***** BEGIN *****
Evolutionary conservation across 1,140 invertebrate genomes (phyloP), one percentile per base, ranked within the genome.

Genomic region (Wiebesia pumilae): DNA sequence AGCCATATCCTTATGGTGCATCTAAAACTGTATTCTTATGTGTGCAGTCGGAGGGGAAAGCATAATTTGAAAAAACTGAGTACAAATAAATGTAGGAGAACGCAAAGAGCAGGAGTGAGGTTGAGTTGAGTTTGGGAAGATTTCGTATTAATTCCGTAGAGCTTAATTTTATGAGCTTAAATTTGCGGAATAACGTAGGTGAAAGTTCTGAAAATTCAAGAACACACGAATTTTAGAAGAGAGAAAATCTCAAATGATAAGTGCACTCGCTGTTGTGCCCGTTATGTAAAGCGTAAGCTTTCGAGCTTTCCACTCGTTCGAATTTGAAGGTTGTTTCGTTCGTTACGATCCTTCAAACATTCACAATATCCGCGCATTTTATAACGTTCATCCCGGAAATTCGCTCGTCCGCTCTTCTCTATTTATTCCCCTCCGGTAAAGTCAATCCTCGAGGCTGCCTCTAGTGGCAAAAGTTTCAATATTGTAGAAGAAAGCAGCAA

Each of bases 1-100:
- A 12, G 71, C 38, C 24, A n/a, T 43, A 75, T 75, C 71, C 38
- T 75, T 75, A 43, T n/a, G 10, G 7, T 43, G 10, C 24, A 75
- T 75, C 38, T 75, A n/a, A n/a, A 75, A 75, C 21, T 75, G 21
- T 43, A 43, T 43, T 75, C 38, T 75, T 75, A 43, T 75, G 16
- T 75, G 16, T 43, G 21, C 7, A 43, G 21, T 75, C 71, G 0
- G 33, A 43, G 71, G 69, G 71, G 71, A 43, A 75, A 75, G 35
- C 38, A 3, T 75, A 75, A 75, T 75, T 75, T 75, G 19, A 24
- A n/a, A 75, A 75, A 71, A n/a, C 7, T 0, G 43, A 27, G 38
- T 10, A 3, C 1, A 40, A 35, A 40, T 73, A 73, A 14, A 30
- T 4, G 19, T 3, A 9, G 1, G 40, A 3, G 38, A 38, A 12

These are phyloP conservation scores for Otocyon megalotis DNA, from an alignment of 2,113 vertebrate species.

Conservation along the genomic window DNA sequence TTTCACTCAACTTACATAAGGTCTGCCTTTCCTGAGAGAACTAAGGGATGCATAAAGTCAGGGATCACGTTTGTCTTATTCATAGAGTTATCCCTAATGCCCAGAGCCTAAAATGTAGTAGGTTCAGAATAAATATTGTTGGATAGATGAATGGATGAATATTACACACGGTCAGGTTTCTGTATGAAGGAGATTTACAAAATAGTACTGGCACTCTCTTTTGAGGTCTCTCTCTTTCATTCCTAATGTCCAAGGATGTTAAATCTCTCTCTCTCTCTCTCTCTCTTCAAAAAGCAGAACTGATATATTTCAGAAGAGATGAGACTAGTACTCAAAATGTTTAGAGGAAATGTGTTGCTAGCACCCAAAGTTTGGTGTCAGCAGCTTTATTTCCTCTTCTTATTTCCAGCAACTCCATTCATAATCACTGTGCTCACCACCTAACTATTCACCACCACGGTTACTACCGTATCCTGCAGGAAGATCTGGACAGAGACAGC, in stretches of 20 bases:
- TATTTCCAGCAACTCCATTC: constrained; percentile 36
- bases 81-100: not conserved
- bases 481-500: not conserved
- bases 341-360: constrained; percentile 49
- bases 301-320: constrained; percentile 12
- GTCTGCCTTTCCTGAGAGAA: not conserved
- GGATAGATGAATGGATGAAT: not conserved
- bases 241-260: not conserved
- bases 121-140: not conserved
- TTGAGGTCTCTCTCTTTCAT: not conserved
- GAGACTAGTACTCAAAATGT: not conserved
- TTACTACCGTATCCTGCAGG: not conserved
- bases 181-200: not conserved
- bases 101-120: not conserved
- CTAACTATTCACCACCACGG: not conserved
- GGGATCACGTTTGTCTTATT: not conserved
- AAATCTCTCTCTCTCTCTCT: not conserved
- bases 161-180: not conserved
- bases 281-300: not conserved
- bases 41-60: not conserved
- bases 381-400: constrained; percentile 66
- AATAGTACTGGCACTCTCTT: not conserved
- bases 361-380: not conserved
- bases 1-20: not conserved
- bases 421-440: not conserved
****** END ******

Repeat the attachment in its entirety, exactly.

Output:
Evolutionary conservation across 1,140 invertebrate genomes (phyloP), one percentile per base, ranked within the genome.

Genomic region (Wiebesia pumilae): DNA sequence AGCCATATCCTTATGGTGCATCTAAAACTGTATTCTTATGTGTGCAGTCGGAGGGGAAAGCATAATTTGAAAAAACTGAGTACAAATAAATGTAGGAGAACGCAAAGAGCAGGAGTGAGGTTGAGTTGAGTTTGGGAAGATTTCGTATTAATTCCGTAGAGCTTAATTTTATGAGCTTAAATTTGCGGAATAACGTAGGTGAAAGTTCTGAAAATTCAAGAACACACGAATTTTAGAAGAGAGAAAATCTCAAATGATAAGTGCACTCGCTGTTGTGCCCGTTATGTAAAGCGTAAGCTTTCGAGCTTTCCACTCGTTCGAATTTGAAGGTTGTTTCGTTCGTTACGATCCTTCAAACATTCACAATATCCGCGCATTTTATAACGTTCATCCCGGAAATTCGCTCGTCCGCTCTTCTCTATTTATTCCCCTCCGGTAAAGTCAATCCTCGAGGCTGCCTCTAGTGGCAAAAGTTTCAATATTGTAGAAGAAAGCAGCAA

Each of bases 1-100:
- A 12, G 71, C 38, C 24, A n/a, T 43, A 75, T 75, C 71, C 38
- T 75, T 75, A 43, T n/a, G 10, G 7, T 43, G 10, C 24, A 75
- T 75, C 38, T 75, A n/a, A n/a, A 75, A 75, C 21, T 75, G 21
- T 43, A 43, T 43, T 75, C 38, T 75, T 75, A 43, T 75, G 16
- T 75, G 16, T 43, G 21, C 7, A 43, G 21, T 75, C 71, G 0
- G 33, A 43, G 71, G 69, G 71, G 71, A 43, A 75, A 75, G 35
- C 38, A 3, T 75, A 75, A 75, T 75, T 75, T 75, G 19, A 24
- A n/a, A 75, A 75, A 71, A n/a, C 7, T 0, G 43, A 27, G 38
- T 10, A 3, C 1, A 40, A 35, A 40, T 73, A 73, A 14, A 30
- T 4, G 19, T 3, A 9, G 1, G 40, A 3, G 38, A 38, A 12

These are phyloP conservation scores for Otocyon megalotis DNA, from an alignment of 2,113 vertebrate species.

Conservation along the genomic window DNA sequence TTTCACTCAACTTACATAAGGTCTGCCTTTCCTGAGAGAACTAAGGGATGCATAAAGTCAGGGATCACGTTTGTCTTATTCATAGAGTTATCCCTAATGCCCAGAGCCTAAAATGTAGTAGGTTCAGAATAAATATTGTTGGATAGATGAATGGATGAATATTACACACGGTCAGGTTTCTGTATGAAGGAGATTTACAAAATAGTACTGGCACTCTCTTTTGAGGTCTCTCTCTTTCATTCCTAATGTCCAAGGATGTTAAATCTCTCTCTCTCTCTCTCTCTCTTCAAAAAGCAGAACTGATATATTTCAGAAGAGATGAGACTAGTACTCAAAATGTTTAGAGGAAATGTGTTGCTAGCACCCAAAGTTTGGTGTCAGCAGCTTTATTTCCTCTTCTTATTTCCAGCAACTCCATTCATAATCACTGTGCTCACCACCTAACTATTCACCACCACGGTTACTACCGTATCCTGCAGGAAGATCTGGACAGAGACAGC, in stretches of 20 bases:
- TATTTCCAGCAACTCCATTC: constrained; percentile 36
- bases 81-100: not conserved
- bases 481-500: not conserved
- bases 341-360: constrained; percentile 49
- bases 301-320: constrained; percentile 12
- GTCTGCCTTTCCTGAGAGAA: not conserved
- GGATAGATGAATGGATGAAT: not conserved
- bases 241-260: not conserved
- bases 121-140: not conserved
- TTGAGGTCTCTCTCTTTCAT: not conserved
- GAGACTAGTACTCAAAATGT: not conserved
- TTACTACCGTATCCTGCAGG: not conserved
- bases 181-200: not conserved
- bases 101-120: not conserved
- CTAACTATTCACCACCACGG: not conserved
- GGGATCACGTTTGTCTTATT: not conserved
- AAATCTCTCTCTCTCTCTCT: not conserved
- bases 161-180: not conserved
- bases 281-300: not conserved
- bases 41-60: not conserved
- bases 381-400: constrained; percentile 66
- AATAGTACTGGCACTCTCTT: not conserved
- bases 361-380: not conserved
- bases 1-20: not conserved
- bases 421-440: not conserved